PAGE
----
One local family is looking to keep the First Nations tradition of canoe racing afloat in Stz’uminus.
The first Stz’uminus Canoe Festival takes place this weekend (July 21-22) at Kulleet Bay, and organizers Adam and Margaret Seymour say the excitement is building.
“We want it to make it a community festival, and we want it to be annual,” Margaret said. “We want to keep this culture going.”
Canoe clubs from all over southern Vancouver Island, the mainland, the Fraser Valley and Washington have been invited to participate in the canoe races.
There will be everything from singles races and doubles, to six- and 11-member team races in both men’s and women’s divisions.
“There’s different age groups,” Adam added.
Spectators will get to see both strip canoes and traditional dugout canoes slice through the water.
“Both do very well in the water,” said Adam, who has been racing for about 12 years.
The event is open to spectators wanting to come down to the bay to cheer on racers or get a feel for the sport. An admission fee of $10 per day or $15 for the weekend will help with the cost of putting on the non-profit event and will help subsidize travel costs for some of the visiting clubs.
The races will begin and end at the waterfront at Kulleet Bay in an attempt to keep as much visible as possible.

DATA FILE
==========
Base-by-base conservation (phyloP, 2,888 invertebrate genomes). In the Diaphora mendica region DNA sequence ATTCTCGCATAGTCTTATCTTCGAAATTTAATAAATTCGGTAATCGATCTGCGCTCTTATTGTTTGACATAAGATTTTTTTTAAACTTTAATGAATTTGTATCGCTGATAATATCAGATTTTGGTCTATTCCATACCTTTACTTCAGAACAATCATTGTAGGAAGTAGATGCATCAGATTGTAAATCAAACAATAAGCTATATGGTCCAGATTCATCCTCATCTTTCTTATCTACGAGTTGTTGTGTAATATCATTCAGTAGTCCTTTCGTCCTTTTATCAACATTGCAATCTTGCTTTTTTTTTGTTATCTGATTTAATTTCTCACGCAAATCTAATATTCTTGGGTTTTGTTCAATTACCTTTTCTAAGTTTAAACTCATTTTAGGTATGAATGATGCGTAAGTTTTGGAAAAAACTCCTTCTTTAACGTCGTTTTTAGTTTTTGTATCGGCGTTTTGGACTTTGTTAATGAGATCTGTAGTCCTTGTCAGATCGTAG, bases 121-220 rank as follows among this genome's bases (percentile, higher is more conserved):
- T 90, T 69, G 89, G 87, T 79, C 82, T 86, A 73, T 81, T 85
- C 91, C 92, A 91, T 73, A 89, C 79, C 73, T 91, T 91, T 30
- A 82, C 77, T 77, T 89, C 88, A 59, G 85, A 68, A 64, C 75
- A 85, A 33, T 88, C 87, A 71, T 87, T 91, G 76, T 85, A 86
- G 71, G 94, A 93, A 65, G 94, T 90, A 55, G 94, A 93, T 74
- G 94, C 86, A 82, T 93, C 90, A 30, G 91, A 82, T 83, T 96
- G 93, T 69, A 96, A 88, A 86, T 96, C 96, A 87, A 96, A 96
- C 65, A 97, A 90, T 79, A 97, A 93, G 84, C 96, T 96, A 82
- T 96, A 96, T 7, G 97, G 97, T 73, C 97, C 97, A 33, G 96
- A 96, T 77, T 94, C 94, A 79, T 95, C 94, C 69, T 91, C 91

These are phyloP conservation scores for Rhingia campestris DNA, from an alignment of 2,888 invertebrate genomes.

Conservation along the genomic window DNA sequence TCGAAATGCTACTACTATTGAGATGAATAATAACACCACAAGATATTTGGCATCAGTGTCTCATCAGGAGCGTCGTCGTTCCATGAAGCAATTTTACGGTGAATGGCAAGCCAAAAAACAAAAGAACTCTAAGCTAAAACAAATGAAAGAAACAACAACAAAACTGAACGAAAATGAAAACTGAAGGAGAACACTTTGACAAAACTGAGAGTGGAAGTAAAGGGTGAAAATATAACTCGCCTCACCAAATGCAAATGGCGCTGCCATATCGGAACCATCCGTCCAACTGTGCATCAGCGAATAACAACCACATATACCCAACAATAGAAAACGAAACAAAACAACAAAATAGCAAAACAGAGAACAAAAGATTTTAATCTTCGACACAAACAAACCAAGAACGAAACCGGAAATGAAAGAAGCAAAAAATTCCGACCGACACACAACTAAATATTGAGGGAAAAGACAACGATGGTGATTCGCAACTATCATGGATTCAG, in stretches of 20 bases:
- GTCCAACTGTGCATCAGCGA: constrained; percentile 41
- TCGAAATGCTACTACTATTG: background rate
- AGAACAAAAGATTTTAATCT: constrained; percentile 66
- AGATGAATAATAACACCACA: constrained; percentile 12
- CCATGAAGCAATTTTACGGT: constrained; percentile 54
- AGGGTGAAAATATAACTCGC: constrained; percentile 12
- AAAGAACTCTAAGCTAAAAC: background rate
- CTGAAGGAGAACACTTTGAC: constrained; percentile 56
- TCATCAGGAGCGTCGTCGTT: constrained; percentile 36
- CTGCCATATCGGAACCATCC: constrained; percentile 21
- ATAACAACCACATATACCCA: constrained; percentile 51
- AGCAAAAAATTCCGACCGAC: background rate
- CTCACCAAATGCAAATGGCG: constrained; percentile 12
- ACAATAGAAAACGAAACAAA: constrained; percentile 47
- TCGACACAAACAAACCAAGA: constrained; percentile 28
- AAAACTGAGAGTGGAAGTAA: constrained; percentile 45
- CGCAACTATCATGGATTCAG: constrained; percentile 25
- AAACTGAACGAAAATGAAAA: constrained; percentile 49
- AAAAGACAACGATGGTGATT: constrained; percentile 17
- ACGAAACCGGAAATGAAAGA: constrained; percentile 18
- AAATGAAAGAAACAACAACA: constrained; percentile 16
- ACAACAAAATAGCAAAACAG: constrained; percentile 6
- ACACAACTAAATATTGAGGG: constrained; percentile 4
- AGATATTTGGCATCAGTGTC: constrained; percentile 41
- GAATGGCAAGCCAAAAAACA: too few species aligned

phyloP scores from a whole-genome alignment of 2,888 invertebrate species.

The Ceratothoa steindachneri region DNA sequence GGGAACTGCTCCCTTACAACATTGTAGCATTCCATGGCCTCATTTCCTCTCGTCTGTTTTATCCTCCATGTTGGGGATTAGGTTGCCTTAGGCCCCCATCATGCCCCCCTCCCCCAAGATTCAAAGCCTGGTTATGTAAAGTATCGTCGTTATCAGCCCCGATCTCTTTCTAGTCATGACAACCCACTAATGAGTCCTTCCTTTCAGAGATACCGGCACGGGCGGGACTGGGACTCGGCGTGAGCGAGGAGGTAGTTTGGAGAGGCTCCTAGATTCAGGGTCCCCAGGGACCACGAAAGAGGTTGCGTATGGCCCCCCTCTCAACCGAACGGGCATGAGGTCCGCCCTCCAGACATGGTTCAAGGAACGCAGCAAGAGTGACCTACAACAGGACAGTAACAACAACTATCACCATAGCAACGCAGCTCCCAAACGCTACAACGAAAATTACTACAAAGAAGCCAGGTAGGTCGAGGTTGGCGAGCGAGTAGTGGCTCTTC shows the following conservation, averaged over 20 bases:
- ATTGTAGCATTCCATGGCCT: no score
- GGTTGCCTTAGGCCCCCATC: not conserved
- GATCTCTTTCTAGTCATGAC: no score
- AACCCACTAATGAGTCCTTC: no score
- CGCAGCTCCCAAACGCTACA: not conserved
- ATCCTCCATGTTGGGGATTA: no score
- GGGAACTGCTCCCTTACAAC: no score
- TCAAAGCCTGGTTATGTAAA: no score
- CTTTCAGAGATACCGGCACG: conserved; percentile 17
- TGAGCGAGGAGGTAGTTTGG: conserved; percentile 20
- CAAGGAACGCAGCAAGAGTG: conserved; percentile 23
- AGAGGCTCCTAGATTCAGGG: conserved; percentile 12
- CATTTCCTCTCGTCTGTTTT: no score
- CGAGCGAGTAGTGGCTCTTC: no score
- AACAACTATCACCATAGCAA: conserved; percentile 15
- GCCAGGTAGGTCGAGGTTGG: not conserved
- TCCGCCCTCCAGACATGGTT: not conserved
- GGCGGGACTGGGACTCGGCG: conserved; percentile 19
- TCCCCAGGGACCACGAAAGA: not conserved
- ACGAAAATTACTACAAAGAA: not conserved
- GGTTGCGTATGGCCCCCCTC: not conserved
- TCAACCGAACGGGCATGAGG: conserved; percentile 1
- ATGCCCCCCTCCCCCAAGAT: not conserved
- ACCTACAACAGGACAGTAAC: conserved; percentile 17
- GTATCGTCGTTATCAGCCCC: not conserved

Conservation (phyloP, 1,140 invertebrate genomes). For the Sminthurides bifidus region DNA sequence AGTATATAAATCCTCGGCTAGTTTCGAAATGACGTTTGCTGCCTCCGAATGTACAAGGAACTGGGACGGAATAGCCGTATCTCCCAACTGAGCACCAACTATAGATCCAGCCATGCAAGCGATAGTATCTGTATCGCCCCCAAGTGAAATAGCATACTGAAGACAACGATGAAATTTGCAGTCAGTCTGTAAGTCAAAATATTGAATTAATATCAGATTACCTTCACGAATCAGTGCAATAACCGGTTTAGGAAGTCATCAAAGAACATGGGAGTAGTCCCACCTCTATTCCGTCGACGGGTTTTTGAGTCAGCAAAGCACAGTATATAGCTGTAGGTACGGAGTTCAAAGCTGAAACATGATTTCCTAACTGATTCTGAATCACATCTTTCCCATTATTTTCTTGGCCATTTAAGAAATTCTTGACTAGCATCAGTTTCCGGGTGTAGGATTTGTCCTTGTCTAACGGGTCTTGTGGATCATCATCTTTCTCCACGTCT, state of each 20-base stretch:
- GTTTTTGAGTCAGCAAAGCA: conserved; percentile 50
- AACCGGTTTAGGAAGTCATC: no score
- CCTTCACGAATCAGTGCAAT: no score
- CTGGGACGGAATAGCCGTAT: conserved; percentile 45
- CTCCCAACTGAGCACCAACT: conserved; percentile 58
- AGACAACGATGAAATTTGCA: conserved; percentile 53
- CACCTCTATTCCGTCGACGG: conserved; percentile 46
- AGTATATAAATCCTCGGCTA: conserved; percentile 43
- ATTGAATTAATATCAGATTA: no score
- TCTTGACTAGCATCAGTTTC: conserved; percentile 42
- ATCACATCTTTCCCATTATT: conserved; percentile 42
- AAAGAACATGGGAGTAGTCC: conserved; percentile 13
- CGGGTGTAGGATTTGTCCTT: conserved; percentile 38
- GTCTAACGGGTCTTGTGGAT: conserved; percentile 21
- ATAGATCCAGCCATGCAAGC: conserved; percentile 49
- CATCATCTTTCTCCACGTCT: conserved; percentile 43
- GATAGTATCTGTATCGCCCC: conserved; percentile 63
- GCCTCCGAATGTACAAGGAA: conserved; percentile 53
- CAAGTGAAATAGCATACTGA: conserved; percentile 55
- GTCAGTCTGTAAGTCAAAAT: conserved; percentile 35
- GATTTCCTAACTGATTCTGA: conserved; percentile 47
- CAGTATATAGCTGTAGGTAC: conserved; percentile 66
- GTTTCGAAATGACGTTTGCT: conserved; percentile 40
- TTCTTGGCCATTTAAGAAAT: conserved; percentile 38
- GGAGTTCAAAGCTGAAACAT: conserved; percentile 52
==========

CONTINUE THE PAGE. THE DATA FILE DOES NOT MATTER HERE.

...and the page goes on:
Both Adam and Margaret say they would like to see their fellow community members get involved with the sport. Canoe racing in Stz’uminus has been traced as far back as 1914, Margaret said.
Races have been put on in the area in recent years by other canoe clubs, but the last one was more than four years ago.
The idea for a Stz’uminus canoe festival began with Adam’s brother Gordon Seymour, who passed away in March.
“He was telling us in November that we have to bring the races back,” said Adam. “He said the community always sees us training every night, but they never get to see the races.
“We want to fulfill his wishes.”
Margaret, Adam and three of their teenage children can be found on the water five to seven days a week. Margaret says it takes a lot of dedication and commitment to be involved in the sport, but it promotes a healthy lifestyle free of alcohol, drugs or junk food.
“Win or lose, we will have our health to be thankful for at the end of the season,” she said.
It’s also a sport for all ages.
“We’ll be able to paddle into our 50s and 60s,” Margaret said.
For more information on the Stz’uminus Canoe Festival, call 250-245-2960.